Developing adequate reading skills could have a lifelong pay-off. A study of 3,260 Medicare patients found that those without basic “health literacy,” or the ability to understand patient information and make decisions based on it, were more likely to die sooner than their more-literate counterparts. Even taking into account overall education and other social factors, the study, which took place over more than five years, concluded that inadequate reading skills were the highest factor in determining mortality rates. The authors of the study cited that education levels in general have long been considered important in determining lifespan. As for why schooling seems to be a factor, researchers say that more education tends to lead to better jobs, housing, food, and health care.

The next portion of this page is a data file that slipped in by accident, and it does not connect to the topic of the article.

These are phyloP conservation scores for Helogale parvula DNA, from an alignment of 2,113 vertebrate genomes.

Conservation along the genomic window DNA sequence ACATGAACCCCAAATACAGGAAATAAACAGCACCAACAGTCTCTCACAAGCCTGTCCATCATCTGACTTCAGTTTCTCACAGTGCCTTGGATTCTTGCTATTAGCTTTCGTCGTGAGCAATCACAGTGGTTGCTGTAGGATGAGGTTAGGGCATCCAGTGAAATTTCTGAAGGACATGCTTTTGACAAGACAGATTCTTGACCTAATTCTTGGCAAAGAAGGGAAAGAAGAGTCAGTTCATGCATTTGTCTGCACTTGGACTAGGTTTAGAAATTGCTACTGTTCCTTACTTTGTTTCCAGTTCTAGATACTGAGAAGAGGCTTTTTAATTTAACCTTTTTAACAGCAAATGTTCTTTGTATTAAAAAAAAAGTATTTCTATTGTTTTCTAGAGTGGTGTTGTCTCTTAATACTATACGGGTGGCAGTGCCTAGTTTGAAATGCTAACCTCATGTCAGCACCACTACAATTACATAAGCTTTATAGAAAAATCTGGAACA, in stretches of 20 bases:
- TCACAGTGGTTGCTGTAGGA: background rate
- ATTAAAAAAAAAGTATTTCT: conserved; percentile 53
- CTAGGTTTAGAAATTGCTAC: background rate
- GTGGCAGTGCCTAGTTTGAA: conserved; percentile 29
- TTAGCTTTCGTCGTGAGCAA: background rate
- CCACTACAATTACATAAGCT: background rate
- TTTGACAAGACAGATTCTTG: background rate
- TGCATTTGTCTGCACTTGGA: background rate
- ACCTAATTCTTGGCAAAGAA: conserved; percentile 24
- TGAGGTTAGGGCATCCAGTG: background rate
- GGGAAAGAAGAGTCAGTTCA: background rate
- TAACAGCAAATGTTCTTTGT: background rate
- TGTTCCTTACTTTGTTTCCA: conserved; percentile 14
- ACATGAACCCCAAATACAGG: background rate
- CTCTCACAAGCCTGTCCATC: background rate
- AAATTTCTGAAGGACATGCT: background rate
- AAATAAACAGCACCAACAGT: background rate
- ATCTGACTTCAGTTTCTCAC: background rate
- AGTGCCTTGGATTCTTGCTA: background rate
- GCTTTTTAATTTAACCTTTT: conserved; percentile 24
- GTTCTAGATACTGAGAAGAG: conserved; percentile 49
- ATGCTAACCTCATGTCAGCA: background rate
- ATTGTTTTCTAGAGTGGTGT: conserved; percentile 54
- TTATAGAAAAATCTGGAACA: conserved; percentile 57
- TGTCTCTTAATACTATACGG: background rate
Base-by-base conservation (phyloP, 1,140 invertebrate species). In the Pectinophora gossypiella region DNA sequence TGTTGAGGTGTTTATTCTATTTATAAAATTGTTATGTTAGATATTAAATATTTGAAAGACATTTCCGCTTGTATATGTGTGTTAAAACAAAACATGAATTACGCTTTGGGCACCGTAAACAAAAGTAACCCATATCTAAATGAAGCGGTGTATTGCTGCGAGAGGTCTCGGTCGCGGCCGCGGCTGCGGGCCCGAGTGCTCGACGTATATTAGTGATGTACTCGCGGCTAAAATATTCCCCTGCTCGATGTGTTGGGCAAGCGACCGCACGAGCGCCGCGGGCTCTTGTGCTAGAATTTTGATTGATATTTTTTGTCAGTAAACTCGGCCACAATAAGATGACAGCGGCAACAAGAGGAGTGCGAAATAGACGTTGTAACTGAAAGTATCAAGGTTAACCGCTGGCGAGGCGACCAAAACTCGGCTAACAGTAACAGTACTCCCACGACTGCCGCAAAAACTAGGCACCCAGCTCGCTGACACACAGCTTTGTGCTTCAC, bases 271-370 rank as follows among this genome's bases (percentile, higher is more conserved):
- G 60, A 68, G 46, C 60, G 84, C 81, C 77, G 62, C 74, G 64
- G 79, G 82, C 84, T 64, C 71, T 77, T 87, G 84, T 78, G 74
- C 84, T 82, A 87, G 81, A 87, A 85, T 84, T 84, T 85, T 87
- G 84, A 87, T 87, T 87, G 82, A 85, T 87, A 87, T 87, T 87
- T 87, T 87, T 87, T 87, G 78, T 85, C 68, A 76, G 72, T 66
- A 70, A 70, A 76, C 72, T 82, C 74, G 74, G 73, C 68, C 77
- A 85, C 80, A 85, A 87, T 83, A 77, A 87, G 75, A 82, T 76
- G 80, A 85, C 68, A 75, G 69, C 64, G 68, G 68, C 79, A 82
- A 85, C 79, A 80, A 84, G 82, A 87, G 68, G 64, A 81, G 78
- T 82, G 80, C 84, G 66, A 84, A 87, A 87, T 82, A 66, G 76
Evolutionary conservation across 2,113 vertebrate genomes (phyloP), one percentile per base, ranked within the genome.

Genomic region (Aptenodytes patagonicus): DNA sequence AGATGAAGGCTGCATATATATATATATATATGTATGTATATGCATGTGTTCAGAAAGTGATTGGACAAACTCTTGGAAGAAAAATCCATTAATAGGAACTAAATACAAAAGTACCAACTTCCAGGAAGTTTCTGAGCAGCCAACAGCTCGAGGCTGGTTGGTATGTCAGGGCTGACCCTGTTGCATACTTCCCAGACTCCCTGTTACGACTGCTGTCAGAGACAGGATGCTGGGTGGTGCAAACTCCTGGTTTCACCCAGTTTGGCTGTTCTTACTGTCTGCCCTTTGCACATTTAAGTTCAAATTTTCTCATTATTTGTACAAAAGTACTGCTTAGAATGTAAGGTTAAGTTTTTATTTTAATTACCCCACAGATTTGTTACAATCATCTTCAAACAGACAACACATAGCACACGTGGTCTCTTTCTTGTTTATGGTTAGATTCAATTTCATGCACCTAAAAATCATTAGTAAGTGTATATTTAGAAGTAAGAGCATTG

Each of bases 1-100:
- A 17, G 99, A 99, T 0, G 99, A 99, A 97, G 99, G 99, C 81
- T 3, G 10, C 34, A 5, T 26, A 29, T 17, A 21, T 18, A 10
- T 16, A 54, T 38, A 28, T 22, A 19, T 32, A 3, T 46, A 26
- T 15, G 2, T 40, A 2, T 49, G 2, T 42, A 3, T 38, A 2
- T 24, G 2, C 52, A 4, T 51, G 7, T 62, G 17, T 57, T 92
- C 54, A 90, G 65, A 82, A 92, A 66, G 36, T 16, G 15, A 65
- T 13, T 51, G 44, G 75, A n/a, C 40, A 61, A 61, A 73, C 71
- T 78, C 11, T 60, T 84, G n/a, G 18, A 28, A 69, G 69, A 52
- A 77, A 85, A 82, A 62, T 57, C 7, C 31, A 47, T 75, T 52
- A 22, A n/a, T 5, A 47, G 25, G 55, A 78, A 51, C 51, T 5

A version of this news article first appeared in the Web Watch blog.